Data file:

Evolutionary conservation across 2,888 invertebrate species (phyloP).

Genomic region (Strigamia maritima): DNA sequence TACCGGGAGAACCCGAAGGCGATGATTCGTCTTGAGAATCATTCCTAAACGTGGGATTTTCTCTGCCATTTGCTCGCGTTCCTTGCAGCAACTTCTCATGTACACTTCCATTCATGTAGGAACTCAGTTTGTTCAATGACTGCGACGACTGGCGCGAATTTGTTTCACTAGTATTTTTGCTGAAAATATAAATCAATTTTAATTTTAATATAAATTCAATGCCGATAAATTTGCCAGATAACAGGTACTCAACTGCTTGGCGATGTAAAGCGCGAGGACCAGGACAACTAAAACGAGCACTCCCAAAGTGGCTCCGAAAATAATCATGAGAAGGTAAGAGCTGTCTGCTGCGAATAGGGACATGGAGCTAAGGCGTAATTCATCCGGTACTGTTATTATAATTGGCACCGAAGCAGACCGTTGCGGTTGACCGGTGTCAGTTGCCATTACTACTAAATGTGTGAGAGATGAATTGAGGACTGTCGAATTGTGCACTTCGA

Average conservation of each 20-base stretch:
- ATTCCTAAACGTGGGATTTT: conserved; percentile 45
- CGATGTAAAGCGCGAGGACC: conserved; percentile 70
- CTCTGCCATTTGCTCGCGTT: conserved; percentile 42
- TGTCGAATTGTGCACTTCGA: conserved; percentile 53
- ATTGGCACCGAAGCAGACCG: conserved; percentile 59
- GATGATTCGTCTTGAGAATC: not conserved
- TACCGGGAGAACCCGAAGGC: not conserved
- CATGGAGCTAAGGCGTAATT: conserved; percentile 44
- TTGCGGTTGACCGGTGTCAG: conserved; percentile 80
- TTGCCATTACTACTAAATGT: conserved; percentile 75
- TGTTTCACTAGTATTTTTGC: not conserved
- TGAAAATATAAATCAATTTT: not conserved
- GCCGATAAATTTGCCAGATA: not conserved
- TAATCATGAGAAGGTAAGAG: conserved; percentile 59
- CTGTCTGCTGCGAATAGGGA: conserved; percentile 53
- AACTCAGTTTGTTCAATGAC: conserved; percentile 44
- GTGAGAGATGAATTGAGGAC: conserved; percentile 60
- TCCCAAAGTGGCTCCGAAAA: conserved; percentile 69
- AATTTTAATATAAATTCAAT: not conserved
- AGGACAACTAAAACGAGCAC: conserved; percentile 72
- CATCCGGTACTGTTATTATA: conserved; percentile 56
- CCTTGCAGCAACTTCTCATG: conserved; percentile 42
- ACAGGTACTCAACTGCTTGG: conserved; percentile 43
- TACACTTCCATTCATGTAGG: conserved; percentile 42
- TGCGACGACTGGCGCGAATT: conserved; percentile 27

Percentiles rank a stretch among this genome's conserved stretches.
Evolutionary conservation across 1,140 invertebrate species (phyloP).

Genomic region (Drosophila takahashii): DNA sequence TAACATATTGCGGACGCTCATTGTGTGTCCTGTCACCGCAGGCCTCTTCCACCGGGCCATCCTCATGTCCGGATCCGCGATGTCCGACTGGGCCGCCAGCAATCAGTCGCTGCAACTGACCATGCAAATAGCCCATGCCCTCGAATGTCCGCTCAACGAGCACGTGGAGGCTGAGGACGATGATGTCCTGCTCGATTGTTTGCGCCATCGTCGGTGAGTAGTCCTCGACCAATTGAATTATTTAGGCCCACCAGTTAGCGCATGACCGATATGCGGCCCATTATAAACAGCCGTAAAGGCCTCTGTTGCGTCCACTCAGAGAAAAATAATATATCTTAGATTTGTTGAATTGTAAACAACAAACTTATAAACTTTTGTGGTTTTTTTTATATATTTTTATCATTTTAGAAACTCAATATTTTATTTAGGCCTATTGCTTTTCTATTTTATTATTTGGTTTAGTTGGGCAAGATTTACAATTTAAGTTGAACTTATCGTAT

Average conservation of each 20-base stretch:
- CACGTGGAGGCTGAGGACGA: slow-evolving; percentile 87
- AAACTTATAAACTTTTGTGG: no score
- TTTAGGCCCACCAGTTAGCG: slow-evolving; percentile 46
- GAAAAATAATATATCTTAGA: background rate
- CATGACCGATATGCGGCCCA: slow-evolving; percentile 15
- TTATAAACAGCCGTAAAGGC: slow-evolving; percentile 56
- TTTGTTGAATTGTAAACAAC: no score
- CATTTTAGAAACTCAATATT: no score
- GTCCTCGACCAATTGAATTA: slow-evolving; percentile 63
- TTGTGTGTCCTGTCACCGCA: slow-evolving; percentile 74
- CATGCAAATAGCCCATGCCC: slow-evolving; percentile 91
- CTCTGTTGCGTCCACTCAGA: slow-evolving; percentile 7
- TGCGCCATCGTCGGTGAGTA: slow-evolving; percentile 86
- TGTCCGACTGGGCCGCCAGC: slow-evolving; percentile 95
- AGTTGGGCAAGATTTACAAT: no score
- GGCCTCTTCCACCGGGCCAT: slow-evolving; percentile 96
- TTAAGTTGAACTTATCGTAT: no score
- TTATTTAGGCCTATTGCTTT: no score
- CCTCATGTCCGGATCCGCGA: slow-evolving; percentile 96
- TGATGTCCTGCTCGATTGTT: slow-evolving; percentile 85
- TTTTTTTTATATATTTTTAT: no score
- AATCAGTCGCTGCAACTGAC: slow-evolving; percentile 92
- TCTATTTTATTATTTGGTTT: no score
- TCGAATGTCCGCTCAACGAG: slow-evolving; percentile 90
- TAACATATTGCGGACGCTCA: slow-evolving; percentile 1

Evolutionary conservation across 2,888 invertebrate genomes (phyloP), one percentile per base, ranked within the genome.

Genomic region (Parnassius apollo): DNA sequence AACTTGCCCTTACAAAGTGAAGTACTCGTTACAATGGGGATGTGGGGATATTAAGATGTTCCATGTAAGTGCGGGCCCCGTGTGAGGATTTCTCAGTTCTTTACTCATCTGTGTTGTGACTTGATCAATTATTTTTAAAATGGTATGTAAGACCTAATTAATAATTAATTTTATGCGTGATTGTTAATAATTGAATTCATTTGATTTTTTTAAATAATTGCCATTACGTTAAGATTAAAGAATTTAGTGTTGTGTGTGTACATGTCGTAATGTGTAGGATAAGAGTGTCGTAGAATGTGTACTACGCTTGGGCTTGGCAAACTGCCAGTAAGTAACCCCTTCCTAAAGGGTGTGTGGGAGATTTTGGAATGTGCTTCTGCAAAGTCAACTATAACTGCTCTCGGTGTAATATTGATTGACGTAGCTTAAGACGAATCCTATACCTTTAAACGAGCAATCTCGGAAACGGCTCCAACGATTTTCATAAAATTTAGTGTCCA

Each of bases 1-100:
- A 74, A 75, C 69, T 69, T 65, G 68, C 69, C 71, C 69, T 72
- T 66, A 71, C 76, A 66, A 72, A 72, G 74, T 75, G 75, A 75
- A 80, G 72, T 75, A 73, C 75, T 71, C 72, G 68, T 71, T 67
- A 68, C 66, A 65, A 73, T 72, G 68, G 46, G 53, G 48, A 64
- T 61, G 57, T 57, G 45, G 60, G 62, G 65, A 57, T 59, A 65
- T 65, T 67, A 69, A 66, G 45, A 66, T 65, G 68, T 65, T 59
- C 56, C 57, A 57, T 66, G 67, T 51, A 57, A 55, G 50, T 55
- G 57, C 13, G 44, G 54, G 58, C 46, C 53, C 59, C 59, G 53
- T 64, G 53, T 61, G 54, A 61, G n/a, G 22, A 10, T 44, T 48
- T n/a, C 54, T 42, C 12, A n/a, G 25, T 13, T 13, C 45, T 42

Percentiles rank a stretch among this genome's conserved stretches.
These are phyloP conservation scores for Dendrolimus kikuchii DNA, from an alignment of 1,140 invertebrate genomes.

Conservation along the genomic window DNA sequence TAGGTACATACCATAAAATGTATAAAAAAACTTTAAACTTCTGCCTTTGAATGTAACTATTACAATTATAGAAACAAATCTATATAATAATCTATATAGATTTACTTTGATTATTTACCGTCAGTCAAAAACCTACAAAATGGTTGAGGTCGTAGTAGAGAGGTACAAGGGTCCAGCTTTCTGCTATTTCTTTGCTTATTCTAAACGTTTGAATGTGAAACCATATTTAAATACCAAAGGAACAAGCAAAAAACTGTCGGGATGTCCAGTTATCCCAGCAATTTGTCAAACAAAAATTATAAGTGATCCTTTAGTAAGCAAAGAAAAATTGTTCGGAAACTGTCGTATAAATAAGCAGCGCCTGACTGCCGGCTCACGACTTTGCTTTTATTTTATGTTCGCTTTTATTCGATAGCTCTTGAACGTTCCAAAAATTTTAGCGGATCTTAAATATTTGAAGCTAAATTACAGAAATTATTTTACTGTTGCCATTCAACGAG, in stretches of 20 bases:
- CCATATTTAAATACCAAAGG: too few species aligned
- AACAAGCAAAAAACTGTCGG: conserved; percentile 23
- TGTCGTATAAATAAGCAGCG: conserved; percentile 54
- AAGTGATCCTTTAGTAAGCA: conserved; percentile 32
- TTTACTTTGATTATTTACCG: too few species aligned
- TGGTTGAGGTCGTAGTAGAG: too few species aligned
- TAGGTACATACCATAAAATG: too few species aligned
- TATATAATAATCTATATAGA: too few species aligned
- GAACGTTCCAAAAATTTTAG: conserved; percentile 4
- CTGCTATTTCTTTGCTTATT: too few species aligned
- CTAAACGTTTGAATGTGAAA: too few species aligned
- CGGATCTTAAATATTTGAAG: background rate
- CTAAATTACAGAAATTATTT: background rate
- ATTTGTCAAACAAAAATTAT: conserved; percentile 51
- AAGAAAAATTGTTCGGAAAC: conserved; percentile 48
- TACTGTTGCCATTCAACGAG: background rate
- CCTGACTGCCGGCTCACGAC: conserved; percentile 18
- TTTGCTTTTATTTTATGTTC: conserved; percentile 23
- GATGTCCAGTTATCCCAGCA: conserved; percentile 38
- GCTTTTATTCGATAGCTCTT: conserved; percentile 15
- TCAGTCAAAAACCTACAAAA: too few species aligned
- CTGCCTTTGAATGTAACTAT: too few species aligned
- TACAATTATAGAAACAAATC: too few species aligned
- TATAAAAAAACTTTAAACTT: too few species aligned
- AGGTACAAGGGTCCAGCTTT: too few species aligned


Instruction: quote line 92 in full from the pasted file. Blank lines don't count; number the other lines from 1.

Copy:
- GATGTCCAGTTATCCCAGCA: conserved; percentile 38